The House will refuse to consider a comprehensive immigration bill that could lead to citizenship for millions of immigrants, Republican leaders said on Wednesday, and will slowly and casually consider a few border-security measures that have no chance of passing on their own.
And, on Thursday, the House passed a farm bill that stripped out the food stamp program, breaking a pact that for decades has protected the nutrition needs of low-income Americans. It was the first time since 1973 that food stamps haven’t been part of a farm bill, and it reflected the contempt of the far right for anyone desperate enough to rely on the government for help to buy groceries.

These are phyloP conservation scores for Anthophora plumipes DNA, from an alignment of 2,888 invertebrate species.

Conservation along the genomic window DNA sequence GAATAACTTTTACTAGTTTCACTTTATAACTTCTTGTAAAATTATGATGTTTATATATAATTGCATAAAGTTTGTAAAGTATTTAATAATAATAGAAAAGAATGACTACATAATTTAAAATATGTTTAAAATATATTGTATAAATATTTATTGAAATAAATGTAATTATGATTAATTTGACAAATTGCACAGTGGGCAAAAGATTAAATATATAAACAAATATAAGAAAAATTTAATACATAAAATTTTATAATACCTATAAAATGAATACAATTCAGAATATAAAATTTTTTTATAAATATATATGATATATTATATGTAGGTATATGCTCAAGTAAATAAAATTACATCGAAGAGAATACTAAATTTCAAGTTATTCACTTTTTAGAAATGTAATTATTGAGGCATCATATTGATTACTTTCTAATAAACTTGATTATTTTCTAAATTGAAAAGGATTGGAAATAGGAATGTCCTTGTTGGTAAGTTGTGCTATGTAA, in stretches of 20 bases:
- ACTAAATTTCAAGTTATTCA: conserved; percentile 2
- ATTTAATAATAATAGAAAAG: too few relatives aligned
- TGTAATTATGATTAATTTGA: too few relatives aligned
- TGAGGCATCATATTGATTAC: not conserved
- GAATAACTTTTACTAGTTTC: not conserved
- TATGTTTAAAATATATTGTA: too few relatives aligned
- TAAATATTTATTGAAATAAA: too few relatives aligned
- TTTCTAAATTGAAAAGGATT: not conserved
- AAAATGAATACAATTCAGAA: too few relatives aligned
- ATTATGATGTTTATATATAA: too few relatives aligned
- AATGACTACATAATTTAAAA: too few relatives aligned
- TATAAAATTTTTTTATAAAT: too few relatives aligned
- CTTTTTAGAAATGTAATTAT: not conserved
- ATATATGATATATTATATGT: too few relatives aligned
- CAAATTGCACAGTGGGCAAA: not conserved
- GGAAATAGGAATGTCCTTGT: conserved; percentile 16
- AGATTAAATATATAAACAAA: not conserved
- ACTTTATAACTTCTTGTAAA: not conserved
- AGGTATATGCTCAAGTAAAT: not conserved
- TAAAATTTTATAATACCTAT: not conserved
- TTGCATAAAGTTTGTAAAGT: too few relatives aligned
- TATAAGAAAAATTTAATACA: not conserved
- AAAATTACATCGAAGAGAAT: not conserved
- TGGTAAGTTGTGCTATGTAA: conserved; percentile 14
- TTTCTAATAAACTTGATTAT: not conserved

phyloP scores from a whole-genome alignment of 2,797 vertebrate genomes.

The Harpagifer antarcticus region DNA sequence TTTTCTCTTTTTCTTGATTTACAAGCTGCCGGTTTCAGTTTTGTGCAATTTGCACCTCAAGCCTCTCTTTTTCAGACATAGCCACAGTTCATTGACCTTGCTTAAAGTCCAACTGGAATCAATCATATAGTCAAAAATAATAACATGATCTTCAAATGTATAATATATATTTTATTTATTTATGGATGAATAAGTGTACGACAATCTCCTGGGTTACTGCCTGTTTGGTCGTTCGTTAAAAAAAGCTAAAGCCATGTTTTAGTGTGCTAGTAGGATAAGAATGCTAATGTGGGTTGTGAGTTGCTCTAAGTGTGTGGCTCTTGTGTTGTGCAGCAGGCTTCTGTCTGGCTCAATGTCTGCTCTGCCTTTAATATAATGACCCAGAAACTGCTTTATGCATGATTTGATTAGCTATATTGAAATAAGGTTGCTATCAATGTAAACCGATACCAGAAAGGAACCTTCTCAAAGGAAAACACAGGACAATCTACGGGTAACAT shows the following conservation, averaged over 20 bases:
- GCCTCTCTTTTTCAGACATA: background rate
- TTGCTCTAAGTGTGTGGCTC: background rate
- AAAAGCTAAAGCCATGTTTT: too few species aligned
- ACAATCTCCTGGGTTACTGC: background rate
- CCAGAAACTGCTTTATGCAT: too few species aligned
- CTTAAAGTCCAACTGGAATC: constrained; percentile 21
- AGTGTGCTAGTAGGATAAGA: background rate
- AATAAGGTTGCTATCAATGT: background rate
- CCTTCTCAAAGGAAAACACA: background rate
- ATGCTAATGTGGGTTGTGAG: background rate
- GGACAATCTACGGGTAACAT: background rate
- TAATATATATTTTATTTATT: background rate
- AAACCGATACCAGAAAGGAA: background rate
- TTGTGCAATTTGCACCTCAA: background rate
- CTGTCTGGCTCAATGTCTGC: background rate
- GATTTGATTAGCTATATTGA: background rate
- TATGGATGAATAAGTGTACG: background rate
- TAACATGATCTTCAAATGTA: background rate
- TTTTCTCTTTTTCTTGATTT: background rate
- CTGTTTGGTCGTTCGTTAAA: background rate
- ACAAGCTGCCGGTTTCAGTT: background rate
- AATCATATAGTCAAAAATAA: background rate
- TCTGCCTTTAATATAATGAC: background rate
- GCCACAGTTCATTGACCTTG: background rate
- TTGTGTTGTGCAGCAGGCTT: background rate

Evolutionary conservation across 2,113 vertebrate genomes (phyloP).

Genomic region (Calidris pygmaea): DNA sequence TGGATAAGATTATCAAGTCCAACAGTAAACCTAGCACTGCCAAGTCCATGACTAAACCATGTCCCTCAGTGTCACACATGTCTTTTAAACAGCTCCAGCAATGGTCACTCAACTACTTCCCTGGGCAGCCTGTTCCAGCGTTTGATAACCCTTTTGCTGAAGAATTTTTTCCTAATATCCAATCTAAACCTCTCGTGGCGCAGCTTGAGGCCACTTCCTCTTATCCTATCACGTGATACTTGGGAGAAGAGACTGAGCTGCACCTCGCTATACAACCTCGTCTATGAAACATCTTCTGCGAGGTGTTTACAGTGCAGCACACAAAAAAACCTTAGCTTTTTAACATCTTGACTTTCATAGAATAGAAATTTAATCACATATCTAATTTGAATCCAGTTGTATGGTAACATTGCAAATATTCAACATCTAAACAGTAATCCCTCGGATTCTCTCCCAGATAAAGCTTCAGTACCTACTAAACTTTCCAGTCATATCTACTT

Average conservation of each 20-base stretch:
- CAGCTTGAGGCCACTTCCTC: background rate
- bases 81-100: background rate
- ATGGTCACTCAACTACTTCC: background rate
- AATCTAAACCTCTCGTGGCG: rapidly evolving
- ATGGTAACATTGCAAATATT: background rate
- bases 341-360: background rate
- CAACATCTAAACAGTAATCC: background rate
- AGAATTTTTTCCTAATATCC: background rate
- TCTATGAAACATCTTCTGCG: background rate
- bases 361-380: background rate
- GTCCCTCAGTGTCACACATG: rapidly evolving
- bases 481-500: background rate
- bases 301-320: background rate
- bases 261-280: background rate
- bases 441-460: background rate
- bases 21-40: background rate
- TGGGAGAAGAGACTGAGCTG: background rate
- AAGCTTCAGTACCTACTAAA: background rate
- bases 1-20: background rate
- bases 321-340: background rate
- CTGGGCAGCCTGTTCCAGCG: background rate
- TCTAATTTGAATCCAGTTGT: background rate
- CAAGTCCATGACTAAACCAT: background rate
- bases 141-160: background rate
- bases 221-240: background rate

These actions show how far the House has retreated from the national mainstream into a cave of indifference and ignorance. House members don’t want to know that millions of Americans remain hungry (in an economy held back by their own austerity ideology), and they don’t want to deal with the desperation of immigrant families who want nothing more than a chance to work and feed themselves without fear of deportation.
On both issues, in fact, many House Republicans are proudly asserting that they will stand in the way of any attempts to conduct a conference with the Senate. That might, after all, lead to a compromise.